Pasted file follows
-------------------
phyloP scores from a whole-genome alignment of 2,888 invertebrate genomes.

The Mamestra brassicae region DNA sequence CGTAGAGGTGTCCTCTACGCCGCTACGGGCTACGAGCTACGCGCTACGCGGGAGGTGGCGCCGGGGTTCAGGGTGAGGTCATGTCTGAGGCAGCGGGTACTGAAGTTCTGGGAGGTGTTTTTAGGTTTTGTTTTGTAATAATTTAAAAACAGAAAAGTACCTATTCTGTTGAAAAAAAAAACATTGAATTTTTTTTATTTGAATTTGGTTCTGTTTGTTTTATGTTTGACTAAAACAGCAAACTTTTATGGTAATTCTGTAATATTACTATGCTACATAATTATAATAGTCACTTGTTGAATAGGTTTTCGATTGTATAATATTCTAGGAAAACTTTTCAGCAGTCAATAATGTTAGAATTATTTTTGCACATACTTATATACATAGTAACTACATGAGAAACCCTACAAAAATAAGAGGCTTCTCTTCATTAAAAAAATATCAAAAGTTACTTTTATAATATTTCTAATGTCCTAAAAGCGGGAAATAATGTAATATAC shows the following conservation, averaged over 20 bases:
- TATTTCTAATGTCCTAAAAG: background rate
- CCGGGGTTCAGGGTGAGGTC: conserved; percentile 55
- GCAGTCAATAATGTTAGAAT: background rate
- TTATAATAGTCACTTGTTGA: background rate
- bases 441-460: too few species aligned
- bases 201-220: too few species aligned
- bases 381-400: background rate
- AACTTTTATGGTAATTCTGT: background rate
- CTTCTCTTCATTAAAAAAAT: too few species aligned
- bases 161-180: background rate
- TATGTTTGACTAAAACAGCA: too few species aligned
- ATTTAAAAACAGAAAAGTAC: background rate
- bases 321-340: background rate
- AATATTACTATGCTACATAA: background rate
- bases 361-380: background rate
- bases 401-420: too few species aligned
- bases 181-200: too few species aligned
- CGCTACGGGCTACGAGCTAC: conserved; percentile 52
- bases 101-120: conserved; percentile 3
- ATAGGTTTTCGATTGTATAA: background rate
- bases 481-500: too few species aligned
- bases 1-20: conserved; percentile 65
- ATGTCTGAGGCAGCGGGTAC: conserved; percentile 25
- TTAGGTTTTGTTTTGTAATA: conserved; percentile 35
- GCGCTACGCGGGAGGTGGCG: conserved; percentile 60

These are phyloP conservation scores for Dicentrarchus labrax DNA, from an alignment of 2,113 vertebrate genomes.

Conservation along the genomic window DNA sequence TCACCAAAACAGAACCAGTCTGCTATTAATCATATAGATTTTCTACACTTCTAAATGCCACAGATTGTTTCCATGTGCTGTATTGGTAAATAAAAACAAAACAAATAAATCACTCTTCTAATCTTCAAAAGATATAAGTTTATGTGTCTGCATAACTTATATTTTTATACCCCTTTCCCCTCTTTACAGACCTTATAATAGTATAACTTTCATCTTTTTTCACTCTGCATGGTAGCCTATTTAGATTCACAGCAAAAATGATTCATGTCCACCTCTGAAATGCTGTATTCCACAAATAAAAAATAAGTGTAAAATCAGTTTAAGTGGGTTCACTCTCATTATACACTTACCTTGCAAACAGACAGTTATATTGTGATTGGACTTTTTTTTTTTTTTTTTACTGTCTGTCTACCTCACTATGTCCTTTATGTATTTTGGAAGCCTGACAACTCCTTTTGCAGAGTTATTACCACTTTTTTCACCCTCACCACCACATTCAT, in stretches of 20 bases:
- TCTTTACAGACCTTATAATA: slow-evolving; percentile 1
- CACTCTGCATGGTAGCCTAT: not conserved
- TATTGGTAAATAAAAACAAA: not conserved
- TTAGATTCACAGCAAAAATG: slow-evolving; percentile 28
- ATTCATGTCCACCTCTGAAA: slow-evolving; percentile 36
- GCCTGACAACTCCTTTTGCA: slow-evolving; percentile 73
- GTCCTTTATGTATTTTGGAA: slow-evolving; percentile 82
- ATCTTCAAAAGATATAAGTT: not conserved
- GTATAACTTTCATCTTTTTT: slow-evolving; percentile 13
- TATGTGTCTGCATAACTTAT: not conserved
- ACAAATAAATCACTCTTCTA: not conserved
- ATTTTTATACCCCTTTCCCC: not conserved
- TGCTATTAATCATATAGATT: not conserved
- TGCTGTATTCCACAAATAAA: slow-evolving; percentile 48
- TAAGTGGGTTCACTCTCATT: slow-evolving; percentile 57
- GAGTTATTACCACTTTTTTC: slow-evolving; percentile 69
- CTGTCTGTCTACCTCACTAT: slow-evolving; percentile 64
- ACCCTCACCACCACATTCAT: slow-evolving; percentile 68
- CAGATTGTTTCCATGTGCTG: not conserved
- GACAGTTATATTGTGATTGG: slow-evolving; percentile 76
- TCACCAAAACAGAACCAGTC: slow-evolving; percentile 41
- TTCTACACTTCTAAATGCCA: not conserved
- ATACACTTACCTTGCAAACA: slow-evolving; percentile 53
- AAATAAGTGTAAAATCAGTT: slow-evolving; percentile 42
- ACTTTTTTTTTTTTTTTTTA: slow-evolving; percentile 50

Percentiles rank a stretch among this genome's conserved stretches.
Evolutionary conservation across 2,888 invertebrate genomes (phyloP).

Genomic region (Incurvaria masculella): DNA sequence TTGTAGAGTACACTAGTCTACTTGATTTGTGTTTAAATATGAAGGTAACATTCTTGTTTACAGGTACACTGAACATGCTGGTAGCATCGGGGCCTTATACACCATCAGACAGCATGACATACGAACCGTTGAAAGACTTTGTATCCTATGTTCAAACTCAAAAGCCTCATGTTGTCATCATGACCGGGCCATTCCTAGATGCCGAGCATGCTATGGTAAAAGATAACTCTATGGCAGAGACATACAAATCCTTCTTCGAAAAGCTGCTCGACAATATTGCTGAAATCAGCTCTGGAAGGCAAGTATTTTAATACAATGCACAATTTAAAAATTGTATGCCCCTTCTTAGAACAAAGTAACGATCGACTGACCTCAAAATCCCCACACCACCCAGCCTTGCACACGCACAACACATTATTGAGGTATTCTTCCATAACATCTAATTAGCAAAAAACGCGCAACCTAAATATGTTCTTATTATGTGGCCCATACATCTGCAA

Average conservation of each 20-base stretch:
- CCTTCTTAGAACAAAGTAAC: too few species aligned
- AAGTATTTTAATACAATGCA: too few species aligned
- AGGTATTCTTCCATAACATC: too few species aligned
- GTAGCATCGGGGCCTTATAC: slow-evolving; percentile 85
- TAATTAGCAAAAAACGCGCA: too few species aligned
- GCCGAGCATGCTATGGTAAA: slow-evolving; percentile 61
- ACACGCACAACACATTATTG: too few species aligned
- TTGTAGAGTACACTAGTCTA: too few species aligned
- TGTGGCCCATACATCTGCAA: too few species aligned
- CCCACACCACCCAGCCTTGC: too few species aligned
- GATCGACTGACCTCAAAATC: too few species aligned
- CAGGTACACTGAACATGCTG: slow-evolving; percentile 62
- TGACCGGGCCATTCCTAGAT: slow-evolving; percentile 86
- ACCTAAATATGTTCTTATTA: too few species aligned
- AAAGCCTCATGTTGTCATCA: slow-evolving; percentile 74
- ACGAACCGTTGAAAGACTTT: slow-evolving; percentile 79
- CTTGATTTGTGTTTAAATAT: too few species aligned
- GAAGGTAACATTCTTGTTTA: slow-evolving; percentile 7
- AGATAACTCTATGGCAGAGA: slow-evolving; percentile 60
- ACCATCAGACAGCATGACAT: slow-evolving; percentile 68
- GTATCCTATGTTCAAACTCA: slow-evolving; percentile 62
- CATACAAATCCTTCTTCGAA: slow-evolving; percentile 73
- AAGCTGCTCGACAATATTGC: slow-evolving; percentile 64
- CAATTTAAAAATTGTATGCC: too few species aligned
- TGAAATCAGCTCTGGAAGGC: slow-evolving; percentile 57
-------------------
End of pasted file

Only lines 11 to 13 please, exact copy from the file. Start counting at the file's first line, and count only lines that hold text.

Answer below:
- CTTCTCTTCATTAAAAAAAT: too few species aligned
- bases 161-180: background rate
- TATGTTTGACTAAAACAGCA: too few species aligned